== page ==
Symantec, a security software specialist, is turning to Microsoft’s public cloud in an effort to cut its own data center costs. The news was disclosed by Microsoft early Monday.
Some workloads will remain on Symantec’s own data centers, but the goal here is to cut the number of facilities that Symantec needs to run. “We are super motivated to take cost out of the equation,” says Sheila Jordan, Symantec’s chief information officer. Symantec expects to close six of its existing data centers largely due to this move.
Symantec’s move will take time—and a lot of planning—to come to fruition. The migration of the selected data and apps to Azure will take 18 months from its inception last year through March 2018, when it is slated to be complete.
Mountain View, Calif.-based Symantec is the company behind the Norton brand of security tools. Last year, Symantec bought both Lifelock and Blue Coat to expand its security products and services. Much of that consumer-focused software will run on Azure.
The company evaluated some 200 of its applications to make this move, and 105 have done so to date, Jordan says. Some apps have been tweaked or rewritten first to take advantage of cloud data centers, while others move over more or less as is and are adapted later.
Related: Welcome to the Era of Data Center Consolidation
Symantec, a longtime partner (and sometimes rival) to Microsoft (MSFT), will also sell its software from the Microsoft Azure marketplace, and Microsoft will use Symantec security in Azure. Symantec also sells its software on the marketplace hosted by Microsoft Azure rival Amazon Web Services (AMZN). Tableau (DATA), a provider of a popular data analytics tool, is also using AWS.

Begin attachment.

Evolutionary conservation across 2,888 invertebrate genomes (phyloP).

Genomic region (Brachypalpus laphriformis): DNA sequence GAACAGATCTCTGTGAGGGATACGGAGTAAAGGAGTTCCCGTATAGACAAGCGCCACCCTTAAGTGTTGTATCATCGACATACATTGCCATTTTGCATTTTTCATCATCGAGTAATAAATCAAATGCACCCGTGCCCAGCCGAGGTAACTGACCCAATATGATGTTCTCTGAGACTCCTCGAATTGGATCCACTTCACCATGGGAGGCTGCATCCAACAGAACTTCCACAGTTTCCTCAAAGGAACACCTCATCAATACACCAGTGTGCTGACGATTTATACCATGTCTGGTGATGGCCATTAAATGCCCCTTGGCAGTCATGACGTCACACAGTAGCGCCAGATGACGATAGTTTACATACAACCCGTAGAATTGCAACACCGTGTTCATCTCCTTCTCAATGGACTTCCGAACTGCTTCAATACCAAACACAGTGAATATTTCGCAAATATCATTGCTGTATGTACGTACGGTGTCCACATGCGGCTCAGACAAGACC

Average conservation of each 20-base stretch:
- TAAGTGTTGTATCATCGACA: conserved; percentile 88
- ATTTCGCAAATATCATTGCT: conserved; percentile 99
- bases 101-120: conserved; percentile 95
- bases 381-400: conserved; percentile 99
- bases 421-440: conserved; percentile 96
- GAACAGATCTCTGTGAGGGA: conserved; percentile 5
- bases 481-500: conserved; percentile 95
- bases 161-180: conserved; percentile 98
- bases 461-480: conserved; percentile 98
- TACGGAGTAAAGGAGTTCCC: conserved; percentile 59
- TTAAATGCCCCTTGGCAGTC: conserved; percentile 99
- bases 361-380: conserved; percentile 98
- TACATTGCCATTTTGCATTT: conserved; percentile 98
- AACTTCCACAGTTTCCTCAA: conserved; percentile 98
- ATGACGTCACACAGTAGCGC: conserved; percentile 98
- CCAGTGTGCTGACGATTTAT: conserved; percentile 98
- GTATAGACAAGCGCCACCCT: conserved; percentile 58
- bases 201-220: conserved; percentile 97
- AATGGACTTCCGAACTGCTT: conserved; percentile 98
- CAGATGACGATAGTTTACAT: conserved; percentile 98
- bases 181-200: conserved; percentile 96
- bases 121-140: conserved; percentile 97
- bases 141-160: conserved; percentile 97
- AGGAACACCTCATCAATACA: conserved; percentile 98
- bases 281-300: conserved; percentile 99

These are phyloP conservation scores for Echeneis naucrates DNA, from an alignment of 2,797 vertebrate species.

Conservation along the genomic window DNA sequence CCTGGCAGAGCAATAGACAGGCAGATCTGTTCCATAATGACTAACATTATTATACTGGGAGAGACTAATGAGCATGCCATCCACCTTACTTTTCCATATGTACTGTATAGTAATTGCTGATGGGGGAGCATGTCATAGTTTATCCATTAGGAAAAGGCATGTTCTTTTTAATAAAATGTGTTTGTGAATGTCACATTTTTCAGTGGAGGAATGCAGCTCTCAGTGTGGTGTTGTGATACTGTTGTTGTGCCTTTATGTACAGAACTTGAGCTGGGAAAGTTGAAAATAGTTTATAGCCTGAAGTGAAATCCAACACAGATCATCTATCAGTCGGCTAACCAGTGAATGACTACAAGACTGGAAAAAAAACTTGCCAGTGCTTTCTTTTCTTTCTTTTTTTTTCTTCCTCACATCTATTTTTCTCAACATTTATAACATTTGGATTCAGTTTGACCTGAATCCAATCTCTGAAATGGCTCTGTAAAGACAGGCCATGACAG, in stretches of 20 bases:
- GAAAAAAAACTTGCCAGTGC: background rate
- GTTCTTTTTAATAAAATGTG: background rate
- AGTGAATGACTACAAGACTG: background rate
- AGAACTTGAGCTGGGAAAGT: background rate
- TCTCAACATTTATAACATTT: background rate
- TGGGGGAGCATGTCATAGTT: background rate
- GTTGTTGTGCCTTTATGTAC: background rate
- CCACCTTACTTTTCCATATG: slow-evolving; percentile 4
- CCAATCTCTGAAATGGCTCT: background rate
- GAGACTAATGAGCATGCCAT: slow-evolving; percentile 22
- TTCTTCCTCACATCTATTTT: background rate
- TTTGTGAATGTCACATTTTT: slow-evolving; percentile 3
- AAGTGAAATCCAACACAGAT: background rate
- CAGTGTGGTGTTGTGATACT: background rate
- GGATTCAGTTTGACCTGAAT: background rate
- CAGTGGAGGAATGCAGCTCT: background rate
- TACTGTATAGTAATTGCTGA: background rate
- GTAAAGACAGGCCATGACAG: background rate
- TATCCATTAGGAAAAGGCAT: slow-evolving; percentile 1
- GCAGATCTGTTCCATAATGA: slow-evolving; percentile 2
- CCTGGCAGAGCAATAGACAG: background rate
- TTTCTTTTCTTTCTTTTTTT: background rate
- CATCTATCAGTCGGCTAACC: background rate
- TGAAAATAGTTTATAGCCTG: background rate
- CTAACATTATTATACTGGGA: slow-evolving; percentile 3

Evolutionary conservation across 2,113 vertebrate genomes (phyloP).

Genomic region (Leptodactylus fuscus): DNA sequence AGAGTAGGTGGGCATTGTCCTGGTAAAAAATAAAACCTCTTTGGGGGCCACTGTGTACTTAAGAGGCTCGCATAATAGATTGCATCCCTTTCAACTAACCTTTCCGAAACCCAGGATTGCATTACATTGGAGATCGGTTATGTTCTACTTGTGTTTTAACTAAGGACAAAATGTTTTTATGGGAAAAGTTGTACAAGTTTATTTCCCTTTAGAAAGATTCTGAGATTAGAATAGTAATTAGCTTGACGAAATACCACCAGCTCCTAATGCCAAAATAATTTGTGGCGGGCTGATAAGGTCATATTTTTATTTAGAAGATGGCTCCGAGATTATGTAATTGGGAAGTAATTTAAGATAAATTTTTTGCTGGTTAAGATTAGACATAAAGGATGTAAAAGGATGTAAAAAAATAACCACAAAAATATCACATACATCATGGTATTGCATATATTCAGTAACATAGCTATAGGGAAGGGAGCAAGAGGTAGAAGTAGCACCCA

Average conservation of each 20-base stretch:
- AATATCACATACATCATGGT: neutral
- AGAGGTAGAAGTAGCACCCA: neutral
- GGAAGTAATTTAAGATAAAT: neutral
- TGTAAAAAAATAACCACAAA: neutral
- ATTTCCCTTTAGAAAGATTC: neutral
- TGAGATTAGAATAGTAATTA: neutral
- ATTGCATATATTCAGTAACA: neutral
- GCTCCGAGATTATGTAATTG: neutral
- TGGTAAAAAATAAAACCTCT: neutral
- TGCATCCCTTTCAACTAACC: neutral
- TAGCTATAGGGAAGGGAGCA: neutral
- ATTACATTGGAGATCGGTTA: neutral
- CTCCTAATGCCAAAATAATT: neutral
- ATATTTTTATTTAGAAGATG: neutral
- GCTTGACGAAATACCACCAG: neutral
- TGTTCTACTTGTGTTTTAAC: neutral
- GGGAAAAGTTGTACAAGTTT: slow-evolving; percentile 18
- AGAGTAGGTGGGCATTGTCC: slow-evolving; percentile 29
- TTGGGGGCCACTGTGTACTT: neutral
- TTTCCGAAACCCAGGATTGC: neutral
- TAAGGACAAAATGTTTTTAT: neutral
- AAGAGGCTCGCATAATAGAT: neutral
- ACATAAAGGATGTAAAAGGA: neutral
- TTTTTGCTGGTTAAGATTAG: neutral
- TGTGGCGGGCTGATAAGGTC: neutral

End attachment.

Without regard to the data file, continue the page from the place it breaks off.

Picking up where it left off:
Key financial applications will continue to run on Symantec’s own servers, Jordan says, and Symantec engineers and developers will keep using AWS for development work.
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Symantec is the latest in a long line of software vendors that are moving at least some of their data and applications to a public cloud.
A public cloud like Amazon Web Services or Microsoft Azure comprises a massive set of computer servers, storage, and networking gear, which are rented out to businesses that don’t want to expand or run their own data centers. The advantage, especially for uneven workloads, is that customers don’t have to pay to run an entire data center that may not be fully utilized.
Last year, Salesforce (CRM) said it would host new applications on AWS instead of its own data centers. Infor, a provider of financial and manufacturing software, two years ago said it was moving all of its apps to AWS. Marketing software company Marketo earlier this year chose Google Cloud Platform as its public cloud of choice.
Related: Fortune 500 Companies Trust Public Cloud More Than Ever
Jordan says careful planning is a prerequisite: “It’s important to do an inventory of your apps.” Symantec categorized its own apps in groups: easy to move, those that needed work to move, those that need to stay put for now.
And, she continues, moving a given app to the cloud doesn’t make it static: “If you lift and shift to the cloud, that doesn’t mean you move it and never look at it again.”